Miami Dolphins Players Become First to Take a Knee During New NFL Season
Two Miami Dolphins players took a knee on Sunday, continuing the protest started by former San Francisco 49ers quarterback Colin Kaepernick in August 2016.
Wide receivers Kenny Stills and Albert Wilson kneeled when the national anthem played at the start of their game against the Tennessee Titans, becoming the first players to do so on the field during the 2018 to 2019 season.
Kaepernick, 30, who recently became the face of Nike’s 30th anniversary “Just Do It” campaign for his efforts to take a stand against police brutality and racial inequality in the U.S., praised the Dolphins on Twitter, writing, “My Brothers @kstills and @ithinkisee12 continue to show their unwavering strength by fighting for the oppressed! They have not backed down, even when attacked and intimidated. Their courage will move the world forward!”
He added, ” ‘Love is at the root of our resistance!’ ” with the clenched fist emoji.
President Donald Trump, one of the most vocal critics of Kaepernick’s stance, also addressed Sunday’s game, suggesting in a tweet that far fewer people are watching the NFL because of kneeling players. “If the players stood proudly for our Flag and Anthem, and it is all shown on broadcast, maybe ratings could come back? Otherwise worse!” he wrote.
Last week, Kaepernick was revealed as a new face of Nike’s “Just Do It” campaign: a black and white closeup of his face with the superimposed words, “Believe in something, even if it means sacrificing everything.” Two days later, a full commercial with Kaepernick was released.
Many — including fellow athletes like tennis champion Serena Williams and NBA star LeBron James, who are both part of the campaign — have praised Nike, while others have responded with fury, threatening to boycott the sportswear titan.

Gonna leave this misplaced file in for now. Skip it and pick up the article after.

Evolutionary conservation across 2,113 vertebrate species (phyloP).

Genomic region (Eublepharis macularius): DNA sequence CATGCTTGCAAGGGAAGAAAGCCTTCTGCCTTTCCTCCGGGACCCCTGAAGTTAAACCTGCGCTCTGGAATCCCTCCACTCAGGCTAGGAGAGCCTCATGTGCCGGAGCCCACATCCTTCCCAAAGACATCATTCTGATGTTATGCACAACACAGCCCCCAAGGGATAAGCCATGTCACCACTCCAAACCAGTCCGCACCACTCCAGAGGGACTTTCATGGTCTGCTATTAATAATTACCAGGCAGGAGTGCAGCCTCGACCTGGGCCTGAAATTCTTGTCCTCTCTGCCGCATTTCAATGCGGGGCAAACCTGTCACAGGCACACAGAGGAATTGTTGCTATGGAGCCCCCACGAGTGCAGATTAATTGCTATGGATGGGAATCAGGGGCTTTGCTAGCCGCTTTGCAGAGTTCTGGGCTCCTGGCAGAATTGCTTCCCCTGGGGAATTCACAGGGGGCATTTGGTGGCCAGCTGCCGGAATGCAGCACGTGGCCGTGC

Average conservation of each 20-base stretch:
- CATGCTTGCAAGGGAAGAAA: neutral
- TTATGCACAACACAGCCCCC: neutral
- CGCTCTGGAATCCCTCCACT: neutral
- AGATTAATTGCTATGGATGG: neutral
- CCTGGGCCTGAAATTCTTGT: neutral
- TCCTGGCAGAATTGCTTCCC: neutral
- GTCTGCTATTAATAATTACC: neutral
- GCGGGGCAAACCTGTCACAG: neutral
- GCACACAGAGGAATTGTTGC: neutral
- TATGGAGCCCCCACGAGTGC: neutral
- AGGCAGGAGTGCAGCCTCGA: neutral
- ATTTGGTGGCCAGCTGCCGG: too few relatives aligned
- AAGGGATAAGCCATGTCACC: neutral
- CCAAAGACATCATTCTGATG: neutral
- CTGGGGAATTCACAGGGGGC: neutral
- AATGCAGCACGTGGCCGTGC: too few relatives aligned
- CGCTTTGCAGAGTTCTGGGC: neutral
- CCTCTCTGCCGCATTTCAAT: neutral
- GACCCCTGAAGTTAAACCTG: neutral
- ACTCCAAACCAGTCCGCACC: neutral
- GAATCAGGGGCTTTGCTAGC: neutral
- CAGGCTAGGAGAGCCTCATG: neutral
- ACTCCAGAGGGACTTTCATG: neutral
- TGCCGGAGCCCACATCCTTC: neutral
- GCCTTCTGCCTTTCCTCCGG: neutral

Kaepernick started the international protest in August 2016, when the then-28-year-old football star remained seated during the national anthem at the Levi’s Stadium in Santa Clara, California. A few weeks later he opted to take a knee instead to clarify that he wasn’t protesting the U.S. military.
“I am not going to stand up to show pride in a flag for a country that oppresses black people and people of color,” Kaepernick told Steve Wyche of NFL Media about the move afterwards.
“To me, this is bigger than football and it would be selfish on my part to look the other way,” he continued. “There are bodies in the street and people getting paid leave and getting away with murder… I am not looking for approval. I have to stand up for people that are oppressed. If they take football away, my endorsements from me — I know that I stood up for what is right.”
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As support swelled, so did backlash against Kaepernick. In March 2017, he opted out of his contract with the 49ers, and the quarterback hasn’t been hired by another team since despite a strong 2017 season, according to Sports Illustrated. In an ongoing lawsuit, Kaepernick is suing the NFL for colluding to keep him unsigned because of his politics. An arbitrator recently threw out the NFL’s request to dismiss the case.
In May 2018, NFL owners approved rules that force players to stand on the sideline or remain in the locker room during the anthem and fine those who do not comply. But according to the Washington Post, the policy is on hold because of disagreements between the league and the NFL Players Association, and ESPN reported on Sunday that nothing will be enacted this season.